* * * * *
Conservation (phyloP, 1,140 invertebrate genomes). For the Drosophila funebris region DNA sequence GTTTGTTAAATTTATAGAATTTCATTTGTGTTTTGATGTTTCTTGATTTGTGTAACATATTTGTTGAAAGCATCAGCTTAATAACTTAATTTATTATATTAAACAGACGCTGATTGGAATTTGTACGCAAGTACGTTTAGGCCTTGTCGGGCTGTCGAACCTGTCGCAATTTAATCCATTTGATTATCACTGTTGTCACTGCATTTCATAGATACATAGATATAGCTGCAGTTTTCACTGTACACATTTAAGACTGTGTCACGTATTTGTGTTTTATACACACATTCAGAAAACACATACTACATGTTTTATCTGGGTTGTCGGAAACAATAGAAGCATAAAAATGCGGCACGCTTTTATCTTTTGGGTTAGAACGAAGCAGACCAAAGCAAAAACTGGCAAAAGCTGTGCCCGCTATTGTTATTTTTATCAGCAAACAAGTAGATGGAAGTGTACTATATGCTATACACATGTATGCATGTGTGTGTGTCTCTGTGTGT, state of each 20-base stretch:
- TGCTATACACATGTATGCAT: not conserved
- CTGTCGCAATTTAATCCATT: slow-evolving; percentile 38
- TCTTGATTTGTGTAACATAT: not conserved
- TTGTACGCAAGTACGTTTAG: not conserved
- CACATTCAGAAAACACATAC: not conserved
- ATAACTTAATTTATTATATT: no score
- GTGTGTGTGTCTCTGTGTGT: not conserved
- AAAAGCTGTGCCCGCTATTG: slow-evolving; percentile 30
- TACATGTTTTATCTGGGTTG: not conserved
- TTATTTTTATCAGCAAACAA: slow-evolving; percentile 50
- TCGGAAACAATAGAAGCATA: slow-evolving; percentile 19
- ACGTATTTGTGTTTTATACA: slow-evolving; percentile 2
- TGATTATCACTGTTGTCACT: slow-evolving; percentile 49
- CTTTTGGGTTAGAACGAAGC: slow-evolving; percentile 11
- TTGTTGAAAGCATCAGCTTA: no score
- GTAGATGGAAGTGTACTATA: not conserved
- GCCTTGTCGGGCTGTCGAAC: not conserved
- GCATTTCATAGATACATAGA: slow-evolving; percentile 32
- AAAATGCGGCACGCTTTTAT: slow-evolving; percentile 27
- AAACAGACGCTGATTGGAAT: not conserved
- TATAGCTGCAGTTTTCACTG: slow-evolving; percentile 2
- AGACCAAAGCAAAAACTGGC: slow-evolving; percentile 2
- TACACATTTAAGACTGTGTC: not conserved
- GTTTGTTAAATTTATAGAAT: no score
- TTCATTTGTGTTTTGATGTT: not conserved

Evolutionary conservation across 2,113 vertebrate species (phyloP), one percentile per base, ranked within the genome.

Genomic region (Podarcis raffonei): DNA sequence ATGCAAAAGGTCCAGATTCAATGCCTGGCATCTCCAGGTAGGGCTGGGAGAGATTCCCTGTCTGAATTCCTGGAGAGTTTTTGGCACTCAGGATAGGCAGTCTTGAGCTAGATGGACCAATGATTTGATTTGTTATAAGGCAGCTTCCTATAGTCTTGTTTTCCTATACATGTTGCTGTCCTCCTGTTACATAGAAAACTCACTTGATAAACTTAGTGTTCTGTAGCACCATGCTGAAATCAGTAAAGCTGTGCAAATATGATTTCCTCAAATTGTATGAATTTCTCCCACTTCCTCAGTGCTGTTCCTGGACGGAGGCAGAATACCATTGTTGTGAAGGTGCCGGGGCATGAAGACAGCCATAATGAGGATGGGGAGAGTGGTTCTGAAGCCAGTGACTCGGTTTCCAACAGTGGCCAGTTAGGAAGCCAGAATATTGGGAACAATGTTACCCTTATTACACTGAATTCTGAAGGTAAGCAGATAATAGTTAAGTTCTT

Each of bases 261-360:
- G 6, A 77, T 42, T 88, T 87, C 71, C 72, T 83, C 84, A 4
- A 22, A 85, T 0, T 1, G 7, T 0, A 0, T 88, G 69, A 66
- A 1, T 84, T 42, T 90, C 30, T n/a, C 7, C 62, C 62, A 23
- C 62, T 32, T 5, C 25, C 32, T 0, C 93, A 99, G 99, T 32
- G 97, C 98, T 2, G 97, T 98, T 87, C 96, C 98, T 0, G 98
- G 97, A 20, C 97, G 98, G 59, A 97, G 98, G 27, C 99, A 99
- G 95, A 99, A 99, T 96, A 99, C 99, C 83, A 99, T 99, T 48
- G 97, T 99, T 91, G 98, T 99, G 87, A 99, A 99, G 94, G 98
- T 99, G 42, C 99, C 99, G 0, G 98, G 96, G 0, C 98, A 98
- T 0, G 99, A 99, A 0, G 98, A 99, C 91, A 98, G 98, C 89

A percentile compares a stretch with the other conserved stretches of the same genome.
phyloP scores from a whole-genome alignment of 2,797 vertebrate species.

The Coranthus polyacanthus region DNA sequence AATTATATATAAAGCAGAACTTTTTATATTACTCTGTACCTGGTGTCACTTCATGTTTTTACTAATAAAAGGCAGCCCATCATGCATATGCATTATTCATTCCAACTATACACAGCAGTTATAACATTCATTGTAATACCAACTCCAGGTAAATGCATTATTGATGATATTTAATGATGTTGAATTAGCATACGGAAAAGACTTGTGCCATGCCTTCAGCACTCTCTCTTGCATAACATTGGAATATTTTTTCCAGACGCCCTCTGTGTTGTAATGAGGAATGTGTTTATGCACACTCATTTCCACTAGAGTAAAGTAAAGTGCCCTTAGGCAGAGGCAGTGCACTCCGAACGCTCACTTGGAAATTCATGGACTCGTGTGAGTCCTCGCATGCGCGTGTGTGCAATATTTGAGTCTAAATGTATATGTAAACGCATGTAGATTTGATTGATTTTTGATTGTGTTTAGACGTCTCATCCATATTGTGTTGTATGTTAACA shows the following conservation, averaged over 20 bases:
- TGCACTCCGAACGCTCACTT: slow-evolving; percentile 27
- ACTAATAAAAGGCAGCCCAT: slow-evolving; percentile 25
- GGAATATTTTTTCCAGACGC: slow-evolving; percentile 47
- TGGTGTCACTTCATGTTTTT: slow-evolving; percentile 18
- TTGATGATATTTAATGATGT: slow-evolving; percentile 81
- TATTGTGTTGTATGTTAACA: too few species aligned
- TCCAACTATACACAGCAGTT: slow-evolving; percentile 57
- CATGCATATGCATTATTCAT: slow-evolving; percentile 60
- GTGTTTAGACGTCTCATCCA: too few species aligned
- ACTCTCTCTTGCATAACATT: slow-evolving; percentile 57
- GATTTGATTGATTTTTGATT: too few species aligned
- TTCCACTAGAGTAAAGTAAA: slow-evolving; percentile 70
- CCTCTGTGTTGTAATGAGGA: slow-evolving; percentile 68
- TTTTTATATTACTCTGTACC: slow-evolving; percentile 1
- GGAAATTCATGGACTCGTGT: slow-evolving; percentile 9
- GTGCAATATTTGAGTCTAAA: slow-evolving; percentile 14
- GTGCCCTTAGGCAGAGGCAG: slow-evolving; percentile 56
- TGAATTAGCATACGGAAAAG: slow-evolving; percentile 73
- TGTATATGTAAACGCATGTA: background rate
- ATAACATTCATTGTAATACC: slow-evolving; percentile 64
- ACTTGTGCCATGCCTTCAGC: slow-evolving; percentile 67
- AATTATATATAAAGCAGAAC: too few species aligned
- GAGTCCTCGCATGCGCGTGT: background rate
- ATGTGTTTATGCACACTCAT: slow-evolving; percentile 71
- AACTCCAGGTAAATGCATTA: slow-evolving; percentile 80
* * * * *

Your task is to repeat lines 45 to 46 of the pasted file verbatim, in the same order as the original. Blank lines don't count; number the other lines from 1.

- GGAATATTTTTTCCAGACGC: slow-evolving; percentile 47
- TGGTGTCACTTCATGTTTTT: slow-evolving; percentile 18